Does God Obligate Himself to Do Things Based on the Incantation of Prayers?

This morning I hope to talk about three things in a way that relate one to another and should serve to reinforce an important point. First, by now most Christians have heard of the Prayer of Jabez book from 1 Chronicles 4:10. From one verse, ripped out of context, an entire book was developed and marketed to millions. Without regard to the motive of the author of the book, one thing is clear—the book is a sham. It suggests that the articulation of Jabez’s prayer in faith obligates God to perform for the one praying the same thing that He did for Jabez. Most Baptists understand that God doesn’t operate that way. There aren’t words that can be articulated which obligate God to do anything. Even the words “Have mercy upon me!” may not automatically result in mercy. In the end, God will have mercy upon whom He will have mercy (Romans 9:15).

Second, John Eckhardt, a self-proclaimed Apostle, markets a book that suggests that certain prayers rout demons and break curses. Obviously only he knows what prayers work and do not work. Therefore, you need to buy his book—the Bible is not be sufficient. So like Bruce Wilkinson, the author of the Prayer of Jabez, Eckhardt has the inside scoop and you need to buy his book. Again most Baptists (including other Fundamentalists and conservative Evangelicals) seem to understand that it is ridiculous to suggest that a particular prayer is necessary to gain victory over our Enemy or automatically gain victory over Satan and his cronies. It is seems as though nearly all Baptists understand that it is faith in the power of God that overcomes the devil and the flesh.

However, I find it quite ironical, sad, and disconcerting that these same Baptists sometimes teach by word and/or practice that a certain prayer is necessary for salvation or this prayer guarantees salvation. How can this be? How can Baptists refute the idea that the mere articulation of Jabez’s prayer will not obligate God to bless and how can they rebut the idea that saying the words in Eckhardt’s book will not obligate God to remove a demon from a person, but these same Baptists teach a child that the articulation of a prayer of salvation guarantees eternal life. How can these three things be reconciled? Where is this model prayer of salvation in the Bible? Where is the scriptural proof?

Is it Romans 10.13? Whosoever shall call upon the name of the Lord shall be saved. Is that the same thing as say this prayer?

Is that what the Bible teaches? Is that how we tell somehow to be saved? Do we lead them in prayer? Can we not see that the mere articulation of words does not obligate God to bless financially or exorcise a demon or save a soul from hell?

Is it not repentance toward God and faith in the gospel of the Lord Jesus Christ that saves the soul from hell (Acts 20:21)?

How can we say, “yes, I agree with you” and then violate our very words as we lead a six year old in a prayer—are they supposed to understand the difference?

Read about what does it means to call upon the name of the Lord here:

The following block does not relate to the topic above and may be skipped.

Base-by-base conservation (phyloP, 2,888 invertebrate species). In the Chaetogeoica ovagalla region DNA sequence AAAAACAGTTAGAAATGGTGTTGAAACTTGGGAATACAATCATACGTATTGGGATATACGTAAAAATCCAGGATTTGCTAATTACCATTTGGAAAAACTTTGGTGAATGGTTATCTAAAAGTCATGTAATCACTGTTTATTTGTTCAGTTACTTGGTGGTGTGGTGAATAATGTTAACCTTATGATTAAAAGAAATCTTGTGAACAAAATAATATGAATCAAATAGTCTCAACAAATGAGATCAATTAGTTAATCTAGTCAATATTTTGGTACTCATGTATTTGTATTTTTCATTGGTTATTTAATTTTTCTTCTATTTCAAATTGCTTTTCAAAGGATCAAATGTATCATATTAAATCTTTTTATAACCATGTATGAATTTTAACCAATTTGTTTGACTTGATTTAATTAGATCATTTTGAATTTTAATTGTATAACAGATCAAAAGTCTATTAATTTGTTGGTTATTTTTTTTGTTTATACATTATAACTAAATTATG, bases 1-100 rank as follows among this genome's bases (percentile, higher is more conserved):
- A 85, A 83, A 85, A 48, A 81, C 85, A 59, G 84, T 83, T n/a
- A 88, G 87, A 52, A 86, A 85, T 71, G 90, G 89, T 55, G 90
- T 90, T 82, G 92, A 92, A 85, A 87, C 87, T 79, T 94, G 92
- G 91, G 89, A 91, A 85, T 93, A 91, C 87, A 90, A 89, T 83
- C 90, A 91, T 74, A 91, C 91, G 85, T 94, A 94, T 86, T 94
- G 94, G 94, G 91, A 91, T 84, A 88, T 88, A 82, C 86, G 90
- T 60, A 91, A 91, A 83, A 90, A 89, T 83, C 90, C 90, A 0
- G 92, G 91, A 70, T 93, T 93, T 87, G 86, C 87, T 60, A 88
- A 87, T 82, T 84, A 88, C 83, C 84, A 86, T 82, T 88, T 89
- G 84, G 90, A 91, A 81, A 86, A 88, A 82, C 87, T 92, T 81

Can’t we stop practicing that which we know is not a guarantee of anything? In the end we can only tell someone what the Bible says and challenge them to repent and believe the gospel. We can do know more to seal the deal or close the net or invoke decision—only the Spirit of God can do that.


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  2. I agree. It is self-worship to think that our words coudl cause the sovereign God of the universe to do anythin we say. Only if He has reveled that he will respond.

    What is also interesting is that some think that they can add "in Jesus's name" and their prayer is answered. As if Jesus's name added to the prayer are magic words to bring the geni out of the bottle.
    We should note that Christians from all perspectives (Evangelical, Charismatic, etc) are quilty of this without giving thought to what the words "in Jesus's name" really mean.
    What we should know it to mean that everything we just prayed is consistant with WHO JESUS is? We are saying in effect, Jesus would approve of this or this is according to God's will.
    Jesus's names are the esscence of who He is and has been revealedto be. His names include Lord, Messiah, Son of Man, Son of God, Son of Man, Light, Logis, and Lamb of God.
    Can we flipantly add "in Jesus's name" if our prayer isnt consistant with who Jesus is.
    I must ask: is what I just prayed consistant with who Christ is and the revealed will of God?

    Can i say that my praying matched the revelaed will of God in the new testament? Are my prayers consistent with who Jesus is?

  3. So, if prayer doesn't obligate God to do anything, why do we still have "prayer requests" (where we specifially ask God to do something via prayer)? I understand the need for prayer for communication with God, I'm asking specifically about requests. Outside of that we are told to (Phil 4:6), is there a reason to do so?

  4. The key word here is obligate--God is not obligated to answer our prayers but "we have not because we ask not" (James 4:2). And we are told to come boldly before God so we come boldly before the King and be come boldy before out daddy. And if our earthly daddy would say "yes" how much more will our heavenly father say "yes." Yet like our earthly father, our heavenly father is not obligated to respond according to our words. I hope that helps!

  5. Ah, ok. Gotcha. I get what you're saying now.